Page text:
Luddism, or in terms of contemporary usage, neo-Luddism, is a term that describes a wide range of attitudes, dispositions, and actions toward an equally diverse range of technologies. All forms of Luddism share a critique of some aspect of technology, of the relationship of technology to society, or of specific technologies. Luddism is applied both as derogation and as compliment. That such variety of thought and action is explicitly linked, by both advocates and critics alike, to the historically specific Luddism of the early 19th century gives the topic much of its interest.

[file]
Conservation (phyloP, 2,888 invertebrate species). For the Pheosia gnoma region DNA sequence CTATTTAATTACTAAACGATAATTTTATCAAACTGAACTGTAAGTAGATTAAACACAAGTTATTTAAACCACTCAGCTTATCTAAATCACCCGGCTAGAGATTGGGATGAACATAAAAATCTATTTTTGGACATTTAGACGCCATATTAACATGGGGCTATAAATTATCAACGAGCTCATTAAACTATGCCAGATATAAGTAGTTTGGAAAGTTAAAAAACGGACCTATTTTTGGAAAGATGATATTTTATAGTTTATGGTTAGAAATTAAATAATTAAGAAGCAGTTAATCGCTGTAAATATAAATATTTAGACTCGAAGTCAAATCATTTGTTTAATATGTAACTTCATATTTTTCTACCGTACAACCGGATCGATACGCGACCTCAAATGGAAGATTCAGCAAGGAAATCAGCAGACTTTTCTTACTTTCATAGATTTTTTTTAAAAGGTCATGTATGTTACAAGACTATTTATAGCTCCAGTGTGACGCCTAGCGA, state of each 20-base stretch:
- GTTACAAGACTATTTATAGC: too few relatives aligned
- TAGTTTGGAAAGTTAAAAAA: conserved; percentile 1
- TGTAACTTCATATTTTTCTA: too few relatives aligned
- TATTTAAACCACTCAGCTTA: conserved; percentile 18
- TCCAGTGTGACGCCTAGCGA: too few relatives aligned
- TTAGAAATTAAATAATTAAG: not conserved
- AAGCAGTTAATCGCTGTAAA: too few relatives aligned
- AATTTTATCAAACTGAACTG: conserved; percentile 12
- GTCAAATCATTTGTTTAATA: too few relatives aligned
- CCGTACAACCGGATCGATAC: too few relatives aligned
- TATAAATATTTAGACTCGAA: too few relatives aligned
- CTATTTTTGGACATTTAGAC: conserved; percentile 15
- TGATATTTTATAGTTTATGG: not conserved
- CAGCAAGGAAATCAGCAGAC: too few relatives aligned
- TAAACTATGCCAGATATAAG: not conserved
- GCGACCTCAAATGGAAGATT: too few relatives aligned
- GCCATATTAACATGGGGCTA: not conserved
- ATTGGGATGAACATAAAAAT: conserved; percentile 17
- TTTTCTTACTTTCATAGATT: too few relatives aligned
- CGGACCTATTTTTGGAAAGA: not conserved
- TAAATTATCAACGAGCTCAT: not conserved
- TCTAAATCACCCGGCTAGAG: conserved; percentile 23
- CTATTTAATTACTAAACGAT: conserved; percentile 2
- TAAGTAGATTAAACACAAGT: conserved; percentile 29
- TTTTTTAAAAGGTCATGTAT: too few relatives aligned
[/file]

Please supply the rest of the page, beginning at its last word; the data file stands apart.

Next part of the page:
Between roughly 1811 and 1816 in the Midlands and North of England, groups of disaffected weavers, cloth shearers, and other textile-industry employees banded together in secret groups for the purpose of pursuing ...

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